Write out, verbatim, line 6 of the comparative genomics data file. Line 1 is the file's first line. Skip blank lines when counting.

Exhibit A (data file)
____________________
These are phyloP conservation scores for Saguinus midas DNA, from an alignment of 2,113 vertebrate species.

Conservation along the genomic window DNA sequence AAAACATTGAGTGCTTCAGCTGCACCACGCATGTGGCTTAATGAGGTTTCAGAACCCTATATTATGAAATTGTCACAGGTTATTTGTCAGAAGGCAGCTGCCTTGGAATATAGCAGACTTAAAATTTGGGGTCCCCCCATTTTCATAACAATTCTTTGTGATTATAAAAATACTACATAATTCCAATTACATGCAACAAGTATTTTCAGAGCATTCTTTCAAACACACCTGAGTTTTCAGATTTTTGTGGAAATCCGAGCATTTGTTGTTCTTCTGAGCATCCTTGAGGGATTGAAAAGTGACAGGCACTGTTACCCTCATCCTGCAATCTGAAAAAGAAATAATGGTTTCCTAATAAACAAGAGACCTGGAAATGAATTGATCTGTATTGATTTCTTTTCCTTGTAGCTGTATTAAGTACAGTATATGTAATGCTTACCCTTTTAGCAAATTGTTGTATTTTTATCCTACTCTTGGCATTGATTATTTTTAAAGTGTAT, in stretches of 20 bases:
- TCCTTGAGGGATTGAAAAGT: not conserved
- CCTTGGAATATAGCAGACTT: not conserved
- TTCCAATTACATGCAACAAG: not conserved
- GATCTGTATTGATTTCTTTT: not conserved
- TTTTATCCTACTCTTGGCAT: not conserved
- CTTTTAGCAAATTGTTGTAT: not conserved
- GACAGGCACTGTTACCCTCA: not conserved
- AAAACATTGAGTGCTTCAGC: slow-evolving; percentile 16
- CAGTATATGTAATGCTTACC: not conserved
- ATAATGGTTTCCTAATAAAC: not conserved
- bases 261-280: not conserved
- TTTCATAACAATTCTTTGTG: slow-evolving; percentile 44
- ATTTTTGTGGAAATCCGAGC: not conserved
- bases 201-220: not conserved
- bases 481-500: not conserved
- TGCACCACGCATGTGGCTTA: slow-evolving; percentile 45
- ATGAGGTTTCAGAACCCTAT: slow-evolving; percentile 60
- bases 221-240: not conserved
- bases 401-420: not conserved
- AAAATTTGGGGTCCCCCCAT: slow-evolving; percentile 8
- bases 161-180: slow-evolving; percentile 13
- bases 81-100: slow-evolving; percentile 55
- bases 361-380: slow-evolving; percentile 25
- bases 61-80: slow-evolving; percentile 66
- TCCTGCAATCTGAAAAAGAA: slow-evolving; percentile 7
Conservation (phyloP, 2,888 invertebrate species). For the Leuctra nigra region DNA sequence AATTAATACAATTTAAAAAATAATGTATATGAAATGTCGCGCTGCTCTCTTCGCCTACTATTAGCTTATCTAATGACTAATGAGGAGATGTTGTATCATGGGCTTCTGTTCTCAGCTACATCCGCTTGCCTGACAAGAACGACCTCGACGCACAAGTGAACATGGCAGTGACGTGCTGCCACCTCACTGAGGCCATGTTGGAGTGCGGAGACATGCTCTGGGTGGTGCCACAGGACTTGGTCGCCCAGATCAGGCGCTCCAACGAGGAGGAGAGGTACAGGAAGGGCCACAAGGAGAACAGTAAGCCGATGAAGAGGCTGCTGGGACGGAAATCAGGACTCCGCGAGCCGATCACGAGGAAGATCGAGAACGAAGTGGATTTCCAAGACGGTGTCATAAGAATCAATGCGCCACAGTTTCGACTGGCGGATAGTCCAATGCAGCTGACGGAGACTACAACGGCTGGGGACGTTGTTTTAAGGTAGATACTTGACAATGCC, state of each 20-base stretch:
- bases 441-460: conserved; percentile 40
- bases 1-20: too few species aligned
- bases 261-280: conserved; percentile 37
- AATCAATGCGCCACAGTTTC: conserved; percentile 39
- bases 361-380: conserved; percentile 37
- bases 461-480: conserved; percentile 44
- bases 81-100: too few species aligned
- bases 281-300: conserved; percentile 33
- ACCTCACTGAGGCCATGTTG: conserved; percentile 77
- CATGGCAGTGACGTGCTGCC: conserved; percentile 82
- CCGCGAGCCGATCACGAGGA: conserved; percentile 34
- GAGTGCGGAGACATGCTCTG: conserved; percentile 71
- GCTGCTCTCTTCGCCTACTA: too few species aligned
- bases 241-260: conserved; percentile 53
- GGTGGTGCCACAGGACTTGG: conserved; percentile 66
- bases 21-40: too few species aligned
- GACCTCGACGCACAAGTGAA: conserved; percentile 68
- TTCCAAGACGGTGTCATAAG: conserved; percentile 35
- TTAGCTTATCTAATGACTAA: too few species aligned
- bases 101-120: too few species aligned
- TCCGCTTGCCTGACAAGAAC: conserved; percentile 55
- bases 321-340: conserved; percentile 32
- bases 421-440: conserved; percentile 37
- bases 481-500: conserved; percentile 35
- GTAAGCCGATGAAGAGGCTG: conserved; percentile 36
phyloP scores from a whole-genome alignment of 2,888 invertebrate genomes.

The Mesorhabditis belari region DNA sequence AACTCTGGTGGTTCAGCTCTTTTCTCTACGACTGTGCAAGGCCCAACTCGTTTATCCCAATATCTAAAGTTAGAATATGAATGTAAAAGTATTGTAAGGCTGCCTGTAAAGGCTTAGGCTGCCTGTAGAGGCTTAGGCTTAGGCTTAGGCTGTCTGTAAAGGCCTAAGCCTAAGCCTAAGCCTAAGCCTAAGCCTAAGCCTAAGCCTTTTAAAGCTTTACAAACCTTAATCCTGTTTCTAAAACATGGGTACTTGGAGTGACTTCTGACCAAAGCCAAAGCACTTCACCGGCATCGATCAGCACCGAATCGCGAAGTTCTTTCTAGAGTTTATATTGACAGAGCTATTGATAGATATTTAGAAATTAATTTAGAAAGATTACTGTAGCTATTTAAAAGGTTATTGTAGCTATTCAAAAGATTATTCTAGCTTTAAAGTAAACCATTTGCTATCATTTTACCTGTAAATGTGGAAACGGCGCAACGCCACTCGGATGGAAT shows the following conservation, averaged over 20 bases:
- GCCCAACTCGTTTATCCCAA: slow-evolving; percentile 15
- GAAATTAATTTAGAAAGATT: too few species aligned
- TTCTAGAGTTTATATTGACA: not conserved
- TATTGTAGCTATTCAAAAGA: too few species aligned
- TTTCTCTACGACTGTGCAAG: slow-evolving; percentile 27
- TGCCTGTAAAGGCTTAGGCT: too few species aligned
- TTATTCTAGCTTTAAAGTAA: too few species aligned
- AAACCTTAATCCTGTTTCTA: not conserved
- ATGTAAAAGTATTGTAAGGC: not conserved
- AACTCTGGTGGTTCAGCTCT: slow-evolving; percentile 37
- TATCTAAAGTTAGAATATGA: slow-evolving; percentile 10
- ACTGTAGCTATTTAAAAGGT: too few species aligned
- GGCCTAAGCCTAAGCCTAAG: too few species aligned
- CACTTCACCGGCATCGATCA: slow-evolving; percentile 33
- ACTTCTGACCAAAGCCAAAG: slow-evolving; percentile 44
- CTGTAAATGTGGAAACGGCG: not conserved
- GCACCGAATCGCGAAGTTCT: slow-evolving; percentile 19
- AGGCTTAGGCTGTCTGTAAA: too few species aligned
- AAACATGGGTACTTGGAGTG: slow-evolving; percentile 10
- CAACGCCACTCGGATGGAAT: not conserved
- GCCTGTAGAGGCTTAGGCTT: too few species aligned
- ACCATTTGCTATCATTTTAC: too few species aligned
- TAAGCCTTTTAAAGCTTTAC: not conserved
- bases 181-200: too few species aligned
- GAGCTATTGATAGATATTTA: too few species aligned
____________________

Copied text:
- GATCTGTATTGATTTCTTTT: not conserved